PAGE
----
And then we do integrations with the ad servers to bring in the impression data as well as integrating with six of the major email platforms to bring in email. Basically, what we're trying to do is capture as many of the digital touch points as we can and then line those up. We also do a deep integration then with the client to make sure we understand what the value of the conversion is. Once we know what that value is, we can attribute it.
It’s really about working with a client’s financial system if it's not an ecommerce or ERP system. They're bringing the data, or their shopping cart technology, which brings in the data.
Beyond that, if they're using one of the SEM platforms, we have an SEM platform that's a part of ours - but that's not where we try to win. We’ve actually done integrations with Marin Software and Kenshoo such that we provide attributed data while they can get the value of having automated SEM management and efficiency - but on an attributed basis as opposed to last‑click based decisions.
We also integrate with trading desks so they can do the same kinds of things on the display side. And we have some clients that bring in credit reports so they can measure lead sources. They know the higher the credit score, the better the quality of the customers.
Another thing that we focus on with integration is, "How do we capture as much of the offline conversion in addition to the online?" I mentioned integration with CRM and ERP in financial systems. If there's a call center, we have various methods to bring in call center data if the digital marketing drove someone to a call center. It’s all about mitigating linkage, if you will, so that we have a statistically sound representation of the true impact the digital marketing is driving.
The agency is the practitioner in this case. If a company (marketer) their own internal practitioners that do search, then we will work directly and provide for them. If they have an agency, then we will train up the agency in how they use it.
The integration is with, at the very least, the advertiser and the agency, and sometimes directly to that advertiser.
Have you found that you've had to bulk up on the services side more?
Not so much this year – which is something we figured out about a year and a half ago. We realized we have to surround it with training up front. We train either the advertiser and/or their agency and have an account management component. But on an ongoing basis, we're going to continue to take peeks and make sure that [the client team is] advancing, using the right components and drawing the right conclusions.
The account management component we overlay on top to make sure they're headed in the right direction and using what we call the ClearSaleing method - the best practices on how you use our platform. Then, we have a modeling and analytics group, which is added‑on value for the very large advertisers that want to get that final 10 percent benefit using advanced algorithmic‑based modeling.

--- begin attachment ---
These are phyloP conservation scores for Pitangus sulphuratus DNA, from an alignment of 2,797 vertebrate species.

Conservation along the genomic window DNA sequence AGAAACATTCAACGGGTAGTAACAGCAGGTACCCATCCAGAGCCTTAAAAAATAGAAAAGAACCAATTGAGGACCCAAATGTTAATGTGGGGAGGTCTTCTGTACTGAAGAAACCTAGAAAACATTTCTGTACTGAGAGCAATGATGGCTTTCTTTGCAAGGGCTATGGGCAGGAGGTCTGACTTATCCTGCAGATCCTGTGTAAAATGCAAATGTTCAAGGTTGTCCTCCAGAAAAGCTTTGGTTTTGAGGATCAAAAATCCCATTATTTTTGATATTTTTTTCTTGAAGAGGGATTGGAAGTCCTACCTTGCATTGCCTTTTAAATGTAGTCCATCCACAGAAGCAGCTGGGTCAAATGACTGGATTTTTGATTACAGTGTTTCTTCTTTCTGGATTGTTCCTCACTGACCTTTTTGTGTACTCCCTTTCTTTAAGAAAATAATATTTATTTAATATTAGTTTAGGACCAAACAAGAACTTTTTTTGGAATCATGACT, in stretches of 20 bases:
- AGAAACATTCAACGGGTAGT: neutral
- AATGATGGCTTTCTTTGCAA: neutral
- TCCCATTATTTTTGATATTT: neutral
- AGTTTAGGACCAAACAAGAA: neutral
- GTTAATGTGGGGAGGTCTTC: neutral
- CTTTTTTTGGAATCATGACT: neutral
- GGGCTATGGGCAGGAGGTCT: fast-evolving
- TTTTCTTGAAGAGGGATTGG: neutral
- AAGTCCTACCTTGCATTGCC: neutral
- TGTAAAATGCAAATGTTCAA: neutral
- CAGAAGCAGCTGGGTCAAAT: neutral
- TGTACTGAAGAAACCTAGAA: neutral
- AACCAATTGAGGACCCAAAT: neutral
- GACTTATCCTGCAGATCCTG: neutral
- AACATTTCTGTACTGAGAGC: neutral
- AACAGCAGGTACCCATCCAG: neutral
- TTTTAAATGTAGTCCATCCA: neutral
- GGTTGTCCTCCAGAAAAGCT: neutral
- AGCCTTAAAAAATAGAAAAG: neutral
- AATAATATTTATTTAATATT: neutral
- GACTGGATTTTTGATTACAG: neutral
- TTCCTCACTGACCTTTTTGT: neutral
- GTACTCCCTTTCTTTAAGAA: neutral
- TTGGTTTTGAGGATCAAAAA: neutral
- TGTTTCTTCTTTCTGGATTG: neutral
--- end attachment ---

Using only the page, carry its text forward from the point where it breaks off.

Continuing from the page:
And then, a lot of our customers are looking for just, "Help us with insights." And that's where our analytics group comes in.
So to your question, we have started to build out a little more services around the platform. "Platform plus people equals excellence," is our mantra.
To be clear, I'm not an authorized spokesman for eBay, but as you've seen publicly recently, with initiatives like X.Commerce, there is a play for an advertising analytics platform to be a part of that overall commerce network. We'll certainly be aggressively talking and partnering with our parent on those kinds of things.
Any final thoughts on milestones ahead in the next year or two for ClearSaleing - what would you like to have accomplished looking back in a year or two?
It gets back to collectively - us and our competitors - continuing to get from two and a half prospects out of 10 that have the budget, to where 10 out of 10 have the budget [for our products]. – when it is “mainstreamed,” if you will. We're seeing that rapid acceleration towards mainstreaming, but people are still catching up. That's number one.
Number two is from a selfish point of view - that we continue to be the market leader. Right now, we're the market leader in a small market segment. We want to be the market leader in a big market segment. To do that gets to our secondary objectives, which is, we have to continue to develop the product and be doing a lot around audience profiling, where media planning can be at a segmented level as opposed to a generic customer level. It's great to have attribution, but now if we can have attribution at a segmented level, that's really good stuff and allows for targeted, focused, media campaign planning activities.
By John Ebbert